E ssential to liberty is the separation of powers among the three branches of government: the legislative, the executive and the judicial. As America’s founders established it, too much power exercised by one branch is supposed to be checked by the other two branches.
That balance of powers has been brought up in the Republican presidential campaign by candidate Newt Gingrich.
Speaking Dec. 18 on CBS’s “Face the Nation,” he defended his proposal that “activist” federal judges be forced to appear before Congress to explain their rulings. He said the U.S. Capitol police could be sent to arrest a federal judge if he refused to testify. “Or you instruct the Justice Department to send the U.S. Marshal” to haul the judge before Congress, Gingrich suggested.
The specific incident he raised was an order issued in June by Chief U.S. District Judge Fred Biery in Texas. The judge forbade students in the Medina Valley Independent School District in Texas from using any religious words, specifically, “prayer” and “amen.” The 5th U.S. Circuit Court of Appeals quickly overturned the decision, allowing the students to speak freely.
Gingrich explained his position, “Let’s take the case of Judge Biery. I think he should be asked to explain a position that radical. How could he say he’s going to jail the superintendent over the word ‘benediction’ and ‘invocation’? Because before you could — because I would then encourage impeachment, but before you move to impeach him you’d like to know why he said it.”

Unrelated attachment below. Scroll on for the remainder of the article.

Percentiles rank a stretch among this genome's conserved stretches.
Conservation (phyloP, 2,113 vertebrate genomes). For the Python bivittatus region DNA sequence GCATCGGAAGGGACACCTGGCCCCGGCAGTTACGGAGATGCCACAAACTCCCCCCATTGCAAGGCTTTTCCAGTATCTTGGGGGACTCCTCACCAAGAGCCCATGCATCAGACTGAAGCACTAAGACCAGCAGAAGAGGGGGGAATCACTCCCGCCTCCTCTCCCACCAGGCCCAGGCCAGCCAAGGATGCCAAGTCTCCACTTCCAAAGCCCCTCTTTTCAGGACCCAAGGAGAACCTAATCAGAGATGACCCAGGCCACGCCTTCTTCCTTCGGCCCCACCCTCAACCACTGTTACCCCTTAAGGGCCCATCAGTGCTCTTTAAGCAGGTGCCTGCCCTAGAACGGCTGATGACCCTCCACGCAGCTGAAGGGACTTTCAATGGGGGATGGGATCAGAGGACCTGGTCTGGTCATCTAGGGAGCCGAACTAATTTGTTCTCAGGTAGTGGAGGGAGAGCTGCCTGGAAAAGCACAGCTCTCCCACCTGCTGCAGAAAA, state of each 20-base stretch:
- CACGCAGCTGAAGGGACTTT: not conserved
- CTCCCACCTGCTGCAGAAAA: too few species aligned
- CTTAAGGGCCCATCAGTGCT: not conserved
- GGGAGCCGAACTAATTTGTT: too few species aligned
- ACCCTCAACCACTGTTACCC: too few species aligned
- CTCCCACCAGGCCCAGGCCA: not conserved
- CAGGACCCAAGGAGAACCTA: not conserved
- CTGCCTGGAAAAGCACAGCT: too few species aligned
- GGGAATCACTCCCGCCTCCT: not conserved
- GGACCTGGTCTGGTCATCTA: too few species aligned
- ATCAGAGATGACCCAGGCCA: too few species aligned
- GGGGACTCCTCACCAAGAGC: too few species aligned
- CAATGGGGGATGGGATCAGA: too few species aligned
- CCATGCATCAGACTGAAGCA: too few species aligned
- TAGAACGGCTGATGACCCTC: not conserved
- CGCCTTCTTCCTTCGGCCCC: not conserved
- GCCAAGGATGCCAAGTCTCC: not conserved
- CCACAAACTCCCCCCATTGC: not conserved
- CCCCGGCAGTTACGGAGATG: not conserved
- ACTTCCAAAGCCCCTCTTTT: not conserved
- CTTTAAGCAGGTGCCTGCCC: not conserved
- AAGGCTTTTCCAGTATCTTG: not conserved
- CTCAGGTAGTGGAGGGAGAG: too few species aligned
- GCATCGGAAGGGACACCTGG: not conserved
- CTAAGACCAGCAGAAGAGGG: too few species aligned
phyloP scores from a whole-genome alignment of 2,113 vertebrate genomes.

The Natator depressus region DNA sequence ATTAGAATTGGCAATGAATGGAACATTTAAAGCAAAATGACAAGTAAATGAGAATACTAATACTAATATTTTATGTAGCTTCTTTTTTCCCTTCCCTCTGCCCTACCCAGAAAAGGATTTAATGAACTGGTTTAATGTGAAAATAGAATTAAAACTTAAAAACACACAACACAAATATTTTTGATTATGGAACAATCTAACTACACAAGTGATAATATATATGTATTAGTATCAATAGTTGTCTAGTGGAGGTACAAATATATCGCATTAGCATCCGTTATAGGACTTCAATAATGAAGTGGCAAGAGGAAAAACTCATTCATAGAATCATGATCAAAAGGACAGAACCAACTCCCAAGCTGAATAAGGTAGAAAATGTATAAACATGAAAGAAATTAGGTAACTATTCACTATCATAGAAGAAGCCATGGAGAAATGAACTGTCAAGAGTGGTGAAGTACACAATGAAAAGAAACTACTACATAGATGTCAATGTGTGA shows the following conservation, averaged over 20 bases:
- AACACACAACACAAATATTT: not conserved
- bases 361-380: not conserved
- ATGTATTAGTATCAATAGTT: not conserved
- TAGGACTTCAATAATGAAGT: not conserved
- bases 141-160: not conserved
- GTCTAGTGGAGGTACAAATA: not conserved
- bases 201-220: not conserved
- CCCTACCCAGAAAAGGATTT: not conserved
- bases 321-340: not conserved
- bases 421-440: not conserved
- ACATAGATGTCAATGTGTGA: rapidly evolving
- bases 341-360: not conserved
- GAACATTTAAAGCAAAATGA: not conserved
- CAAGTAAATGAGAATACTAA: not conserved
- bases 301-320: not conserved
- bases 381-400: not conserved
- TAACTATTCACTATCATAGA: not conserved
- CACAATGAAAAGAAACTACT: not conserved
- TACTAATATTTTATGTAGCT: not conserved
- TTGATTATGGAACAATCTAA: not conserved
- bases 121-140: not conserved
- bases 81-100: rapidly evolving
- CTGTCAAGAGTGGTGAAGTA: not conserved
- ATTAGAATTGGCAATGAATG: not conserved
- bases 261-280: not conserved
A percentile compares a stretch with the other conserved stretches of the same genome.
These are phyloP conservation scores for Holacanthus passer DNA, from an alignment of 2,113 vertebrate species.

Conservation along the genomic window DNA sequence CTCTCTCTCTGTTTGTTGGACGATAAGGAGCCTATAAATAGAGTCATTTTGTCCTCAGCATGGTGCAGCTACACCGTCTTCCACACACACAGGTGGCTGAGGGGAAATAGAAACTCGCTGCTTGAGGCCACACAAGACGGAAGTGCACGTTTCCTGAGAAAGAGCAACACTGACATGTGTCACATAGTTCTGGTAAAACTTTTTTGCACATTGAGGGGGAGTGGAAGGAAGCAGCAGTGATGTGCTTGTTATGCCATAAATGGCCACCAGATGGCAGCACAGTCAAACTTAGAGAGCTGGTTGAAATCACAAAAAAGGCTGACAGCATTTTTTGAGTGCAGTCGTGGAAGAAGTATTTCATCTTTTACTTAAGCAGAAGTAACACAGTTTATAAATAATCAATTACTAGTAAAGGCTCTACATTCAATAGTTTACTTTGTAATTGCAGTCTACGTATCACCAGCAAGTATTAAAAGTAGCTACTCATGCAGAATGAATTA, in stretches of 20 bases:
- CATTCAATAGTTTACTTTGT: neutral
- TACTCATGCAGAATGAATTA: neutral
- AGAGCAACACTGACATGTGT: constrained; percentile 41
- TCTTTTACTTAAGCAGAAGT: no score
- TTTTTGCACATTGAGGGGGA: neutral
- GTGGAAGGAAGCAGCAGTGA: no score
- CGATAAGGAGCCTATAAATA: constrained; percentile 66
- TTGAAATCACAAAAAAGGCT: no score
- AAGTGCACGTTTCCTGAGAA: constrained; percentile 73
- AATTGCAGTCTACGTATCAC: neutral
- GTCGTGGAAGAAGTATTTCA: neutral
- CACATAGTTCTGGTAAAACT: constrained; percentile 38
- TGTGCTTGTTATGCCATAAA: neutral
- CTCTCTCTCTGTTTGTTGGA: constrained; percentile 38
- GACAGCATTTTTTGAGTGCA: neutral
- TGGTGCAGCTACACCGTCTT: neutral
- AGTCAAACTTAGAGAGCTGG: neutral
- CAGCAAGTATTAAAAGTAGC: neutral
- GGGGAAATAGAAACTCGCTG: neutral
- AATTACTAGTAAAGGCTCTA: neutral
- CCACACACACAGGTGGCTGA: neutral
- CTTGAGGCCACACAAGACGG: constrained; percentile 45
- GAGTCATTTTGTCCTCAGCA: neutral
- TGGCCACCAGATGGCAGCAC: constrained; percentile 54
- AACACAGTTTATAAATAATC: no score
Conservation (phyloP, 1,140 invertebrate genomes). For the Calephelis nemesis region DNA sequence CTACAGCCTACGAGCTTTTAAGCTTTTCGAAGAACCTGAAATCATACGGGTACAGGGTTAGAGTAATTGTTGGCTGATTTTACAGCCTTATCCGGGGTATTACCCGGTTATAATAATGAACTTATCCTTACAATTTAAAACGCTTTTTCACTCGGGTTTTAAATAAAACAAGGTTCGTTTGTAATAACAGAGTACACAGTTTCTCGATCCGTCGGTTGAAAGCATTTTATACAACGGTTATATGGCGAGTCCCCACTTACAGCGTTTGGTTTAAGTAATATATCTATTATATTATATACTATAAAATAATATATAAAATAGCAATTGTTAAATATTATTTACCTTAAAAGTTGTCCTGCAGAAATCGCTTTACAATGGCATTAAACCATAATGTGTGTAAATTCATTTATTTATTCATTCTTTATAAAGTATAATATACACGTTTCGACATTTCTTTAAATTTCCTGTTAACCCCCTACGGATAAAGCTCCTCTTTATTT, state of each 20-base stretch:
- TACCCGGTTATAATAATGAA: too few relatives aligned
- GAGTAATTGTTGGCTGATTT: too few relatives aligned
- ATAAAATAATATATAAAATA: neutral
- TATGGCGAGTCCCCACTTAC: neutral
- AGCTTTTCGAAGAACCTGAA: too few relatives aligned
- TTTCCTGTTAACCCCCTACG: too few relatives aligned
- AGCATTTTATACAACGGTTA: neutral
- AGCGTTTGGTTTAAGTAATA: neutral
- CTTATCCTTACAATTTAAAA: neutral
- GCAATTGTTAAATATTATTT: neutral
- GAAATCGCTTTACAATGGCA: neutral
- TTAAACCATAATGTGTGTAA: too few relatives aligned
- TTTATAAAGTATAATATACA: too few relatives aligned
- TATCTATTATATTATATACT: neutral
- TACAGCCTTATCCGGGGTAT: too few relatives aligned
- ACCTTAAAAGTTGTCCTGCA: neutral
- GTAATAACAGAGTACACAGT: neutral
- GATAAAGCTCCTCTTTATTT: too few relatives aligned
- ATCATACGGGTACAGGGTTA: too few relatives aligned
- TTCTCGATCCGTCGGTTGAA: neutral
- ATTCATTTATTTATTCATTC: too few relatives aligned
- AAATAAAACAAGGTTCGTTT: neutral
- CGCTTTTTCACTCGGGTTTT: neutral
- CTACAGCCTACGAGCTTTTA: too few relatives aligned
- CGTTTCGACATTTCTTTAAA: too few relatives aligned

John Eastman, a constitutional law professor at Chapman University School of Law, told us the separation of powers includes checking the excesses taken by one branch. “If the judicial branch is exceeding its authority, it needs to be held accountable,” he said. He added that Congress already subpoenas members of the executive branch to testify on various policy issues.
“The notion that one branch is completely immune from checks and balances — that’s what’s foreign to the Constitution.” The alternative, Eastman said, is “to translate an immense authority to the (unelected) courts and to take it from the people,” as expressed in their elected representatives. He added that the founders intended the impeachment power to be used more than it has been.
A more serious matter is whether the top of a branch of government — the president or the nine U.S. Supreme Court justices — can be subpoenaed in the manner described by Gingrich. Eastman said that what has happened in the case, for example, of a subpoena of information from the president is that Congress and the chief executive haggle over it, until the information is delivered in some form.
We believe that the best way to approach this is, first, for presidents to appoint better judges. Second, the U.S. Senate needs to better vet judges before approving them. Third, if judges act improperly, instead of questioning them first, as Gingrich suggests, the impeachment process should be used. In America’s long history, just 14 judges have been impeached by the House, and just six of those were convicted and removed from office by the Senate.
Judicial independence is not reduced when wayward judges are removed. Rather, it is affirmed because the system’s integrity is bolstered.